Strange dental conditions
Most dentists have seen it all. Cavities, impacted teeth, rotten roots, but there are certain conditions that aren’t so common. These two conditions happen once in as blue moon and you have probably never even heard of them!
Be on the lookout for the signs and symptoms, especially in young kids. Early diagnosis means that you can have it fixed ASAP!
Supernumerary Teeth (Hyperdontia)
Having too many teeth can be hazardous in the mouth, leading to unintentional self-inflicted bites and injuries. The condition usually only renders one or two extra teeth, but these teeth grow in unnatural parts of the gum and pallet, disrupting the bite shape and causing discomfort, especially in the mouths of children.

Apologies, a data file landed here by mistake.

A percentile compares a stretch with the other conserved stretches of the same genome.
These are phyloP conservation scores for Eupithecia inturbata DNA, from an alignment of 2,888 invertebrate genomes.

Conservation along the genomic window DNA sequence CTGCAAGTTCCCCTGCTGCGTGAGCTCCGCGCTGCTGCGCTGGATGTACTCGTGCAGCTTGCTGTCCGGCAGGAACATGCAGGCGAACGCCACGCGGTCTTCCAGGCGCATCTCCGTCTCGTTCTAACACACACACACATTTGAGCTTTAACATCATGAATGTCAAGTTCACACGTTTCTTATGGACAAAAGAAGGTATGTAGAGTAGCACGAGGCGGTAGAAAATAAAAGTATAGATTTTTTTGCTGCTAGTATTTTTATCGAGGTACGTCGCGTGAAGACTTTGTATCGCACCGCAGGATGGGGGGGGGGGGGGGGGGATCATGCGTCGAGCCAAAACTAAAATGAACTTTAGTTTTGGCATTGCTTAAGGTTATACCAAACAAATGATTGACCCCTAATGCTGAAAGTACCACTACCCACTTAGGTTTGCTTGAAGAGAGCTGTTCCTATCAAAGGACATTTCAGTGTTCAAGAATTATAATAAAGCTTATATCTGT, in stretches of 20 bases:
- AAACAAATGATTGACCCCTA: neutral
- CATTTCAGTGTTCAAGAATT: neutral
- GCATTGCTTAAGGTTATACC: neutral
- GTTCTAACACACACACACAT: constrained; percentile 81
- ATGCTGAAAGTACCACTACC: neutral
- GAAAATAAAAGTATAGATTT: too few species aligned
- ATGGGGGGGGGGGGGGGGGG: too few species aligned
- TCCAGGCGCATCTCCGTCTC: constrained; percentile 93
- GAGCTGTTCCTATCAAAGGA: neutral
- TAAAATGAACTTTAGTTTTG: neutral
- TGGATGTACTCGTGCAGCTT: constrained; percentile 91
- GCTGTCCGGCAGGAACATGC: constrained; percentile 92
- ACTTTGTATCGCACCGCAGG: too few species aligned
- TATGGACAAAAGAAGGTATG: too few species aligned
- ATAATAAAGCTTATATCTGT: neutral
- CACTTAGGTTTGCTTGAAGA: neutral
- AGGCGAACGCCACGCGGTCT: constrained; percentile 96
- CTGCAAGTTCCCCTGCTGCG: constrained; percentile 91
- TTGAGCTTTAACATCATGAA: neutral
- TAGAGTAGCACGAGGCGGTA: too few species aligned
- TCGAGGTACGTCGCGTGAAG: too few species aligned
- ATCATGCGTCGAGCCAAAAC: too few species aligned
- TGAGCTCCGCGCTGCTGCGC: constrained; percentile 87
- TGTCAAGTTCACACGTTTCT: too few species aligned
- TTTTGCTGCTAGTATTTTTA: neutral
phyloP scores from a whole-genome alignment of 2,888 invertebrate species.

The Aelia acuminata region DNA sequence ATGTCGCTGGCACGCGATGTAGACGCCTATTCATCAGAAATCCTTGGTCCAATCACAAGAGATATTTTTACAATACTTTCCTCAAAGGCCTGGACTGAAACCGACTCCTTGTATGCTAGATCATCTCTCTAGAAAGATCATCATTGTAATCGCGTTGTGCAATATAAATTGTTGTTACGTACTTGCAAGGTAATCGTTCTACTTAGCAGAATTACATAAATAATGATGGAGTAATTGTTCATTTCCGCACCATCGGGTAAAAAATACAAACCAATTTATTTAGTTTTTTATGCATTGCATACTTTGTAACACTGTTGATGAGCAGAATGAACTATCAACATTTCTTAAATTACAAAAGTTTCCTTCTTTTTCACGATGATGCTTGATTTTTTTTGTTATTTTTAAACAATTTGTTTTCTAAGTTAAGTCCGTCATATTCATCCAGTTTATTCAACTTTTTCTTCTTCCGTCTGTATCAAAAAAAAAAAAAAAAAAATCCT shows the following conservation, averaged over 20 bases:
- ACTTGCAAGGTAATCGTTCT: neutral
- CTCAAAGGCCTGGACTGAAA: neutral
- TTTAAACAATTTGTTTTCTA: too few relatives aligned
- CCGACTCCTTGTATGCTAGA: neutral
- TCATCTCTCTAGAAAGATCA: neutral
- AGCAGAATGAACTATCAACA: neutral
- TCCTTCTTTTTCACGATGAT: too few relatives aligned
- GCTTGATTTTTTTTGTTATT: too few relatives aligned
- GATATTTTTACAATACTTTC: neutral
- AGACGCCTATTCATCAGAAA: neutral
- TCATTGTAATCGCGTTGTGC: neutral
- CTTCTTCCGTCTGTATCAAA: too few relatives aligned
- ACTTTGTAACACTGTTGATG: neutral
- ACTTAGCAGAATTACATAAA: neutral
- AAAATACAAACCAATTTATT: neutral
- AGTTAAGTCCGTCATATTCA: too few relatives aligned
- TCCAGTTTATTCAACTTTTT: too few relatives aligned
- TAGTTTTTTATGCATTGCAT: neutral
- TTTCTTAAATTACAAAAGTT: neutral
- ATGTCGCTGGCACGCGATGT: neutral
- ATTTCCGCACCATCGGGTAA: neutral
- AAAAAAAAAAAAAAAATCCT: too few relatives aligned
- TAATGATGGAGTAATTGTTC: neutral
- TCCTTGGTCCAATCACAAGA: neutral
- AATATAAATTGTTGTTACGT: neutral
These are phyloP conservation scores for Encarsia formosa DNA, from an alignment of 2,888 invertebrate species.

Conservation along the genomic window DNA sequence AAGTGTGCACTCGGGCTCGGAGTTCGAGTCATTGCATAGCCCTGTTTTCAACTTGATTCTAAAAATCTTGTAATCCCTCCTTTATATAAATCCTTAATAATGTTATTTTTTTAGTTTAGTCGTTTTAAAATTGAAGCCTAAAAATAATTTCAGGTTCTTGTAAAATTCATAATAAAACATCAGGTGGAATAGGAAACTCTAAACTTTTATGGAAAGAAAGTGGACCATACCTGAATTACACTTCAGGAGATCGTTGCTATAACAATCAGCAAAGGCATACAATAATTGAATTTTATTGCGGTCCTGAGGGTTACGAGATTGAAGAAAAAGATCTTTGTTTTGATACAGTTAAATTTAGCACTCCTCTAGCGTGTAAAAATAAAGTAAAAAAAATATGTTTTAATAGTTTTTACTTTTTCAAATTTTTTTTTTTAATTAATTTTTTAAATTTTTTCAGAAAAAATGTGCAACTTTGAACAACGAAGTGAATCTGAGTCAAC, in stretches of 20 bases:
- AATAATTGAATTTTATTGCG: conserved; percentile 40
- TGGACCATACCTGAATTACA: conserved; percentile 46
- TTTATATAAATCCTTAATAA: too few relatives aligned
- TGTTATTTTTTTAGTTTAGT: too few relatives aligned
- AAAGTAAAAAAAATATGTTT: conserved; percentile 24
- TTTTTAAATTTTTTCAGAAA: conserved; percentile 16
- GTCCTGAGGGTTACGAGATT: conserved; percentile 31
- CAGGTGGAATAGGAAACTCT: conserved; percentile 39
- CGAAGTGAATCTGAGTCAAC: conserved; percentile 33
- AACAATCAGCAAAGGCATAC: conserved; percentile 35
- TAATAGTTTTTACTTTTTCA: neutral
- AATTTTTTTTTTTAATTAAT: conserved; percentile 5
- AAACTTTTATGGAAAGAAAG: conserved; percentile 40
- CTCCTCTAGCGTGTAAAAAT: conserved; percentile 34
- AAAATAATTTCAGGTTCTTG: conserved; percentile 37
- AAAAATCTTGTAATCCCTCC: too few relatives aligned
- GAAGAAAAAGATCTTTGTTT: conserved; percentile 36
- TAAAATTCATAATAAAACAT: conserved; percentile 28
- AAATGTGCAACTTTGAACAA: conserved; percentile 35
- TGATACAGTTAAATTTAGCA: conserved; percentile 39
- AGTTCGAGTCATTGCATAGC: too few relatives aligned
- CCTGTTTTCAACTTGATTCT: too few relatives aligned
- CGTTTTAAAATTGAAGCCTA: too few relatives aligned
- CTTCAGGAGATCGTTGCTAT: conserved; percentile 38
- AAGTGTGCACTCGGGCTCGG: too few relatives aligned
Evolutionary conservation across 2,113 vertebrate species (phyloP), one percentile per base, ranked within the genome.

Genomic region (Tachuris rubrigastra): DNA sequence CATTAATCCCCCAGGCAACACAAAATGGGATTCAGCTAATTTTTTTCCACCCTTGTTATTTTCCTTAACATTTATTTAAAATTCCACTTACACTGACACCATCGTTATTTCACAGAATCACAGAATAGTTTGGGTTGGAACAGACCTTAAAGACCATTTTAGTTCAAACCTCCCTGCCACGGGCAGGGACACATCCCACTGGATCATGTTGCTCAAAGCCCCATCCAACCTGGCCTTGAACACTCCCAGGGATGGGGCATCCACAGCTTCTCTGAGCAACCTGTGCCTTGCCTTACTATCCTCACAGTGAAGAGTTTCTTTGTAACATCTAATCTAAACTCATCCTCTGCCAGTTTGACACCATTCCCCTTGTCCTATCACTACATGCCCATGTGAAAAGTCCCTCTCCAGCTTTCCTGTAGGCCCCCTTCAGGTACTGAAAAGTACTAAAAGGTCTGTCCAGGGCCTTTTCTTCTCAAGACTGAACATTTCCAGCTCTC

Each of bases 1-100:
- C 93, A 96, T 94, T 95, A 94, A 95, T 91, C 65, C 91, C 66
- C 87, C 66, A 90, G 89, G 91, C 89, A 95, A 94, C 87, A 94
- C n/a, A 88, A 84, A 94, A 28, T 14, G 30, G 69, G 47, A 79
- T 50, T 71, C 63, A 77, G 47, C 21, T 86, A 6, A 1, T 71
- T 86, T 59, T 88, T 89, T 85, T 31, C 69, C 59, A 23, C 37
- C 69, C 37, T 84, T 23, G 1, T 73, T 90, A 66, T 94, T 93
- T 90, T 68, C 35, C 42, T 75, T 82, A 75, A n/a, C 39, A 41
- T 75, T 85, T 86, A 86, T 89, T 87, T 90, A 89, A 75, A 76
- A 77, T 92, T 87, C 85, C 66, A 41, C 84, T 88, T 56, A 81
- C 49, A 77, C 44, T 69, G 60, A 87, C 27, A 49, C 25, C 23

Hyperdontia needs medical intervention, and the extra teeth are usually extracted.
The polar opposite of Hyperdontia, Hypodontia is when a child develops too few teeth in the jaw.
This can make chewing difficult, hampering the digestive process at the start.
The teeth most likely to be missing are permanent 2nd premolars and upper lateral incisors, explains Wikipedia.
Sufferers of hypodontia usually only have one or two teeth missing, but this can vary from one missing tooth to a full missing dentition.
Usually a condition that affects permanent teeth, tooth germination is when two of more teeth fuse, causing a clump in the mouth.
The unnatural merging of the teeth causes a franken-tooth of sorts, with the teeth now having multiple chambers, but only one root.
As you can imagine, these clumps of teeth are difficult to clean thoroughly and cannot be flossed, so it leaves the sufferer vulnerable to tooth decay and other issues.
According to Colgate, if the tooth isn’t too wide, most dental professionals will recommend leaving it alone to see if it sheds on its own. If it causes a problem for nearby teeth, however, a dentist is likely to suggest extraction as the best course of action.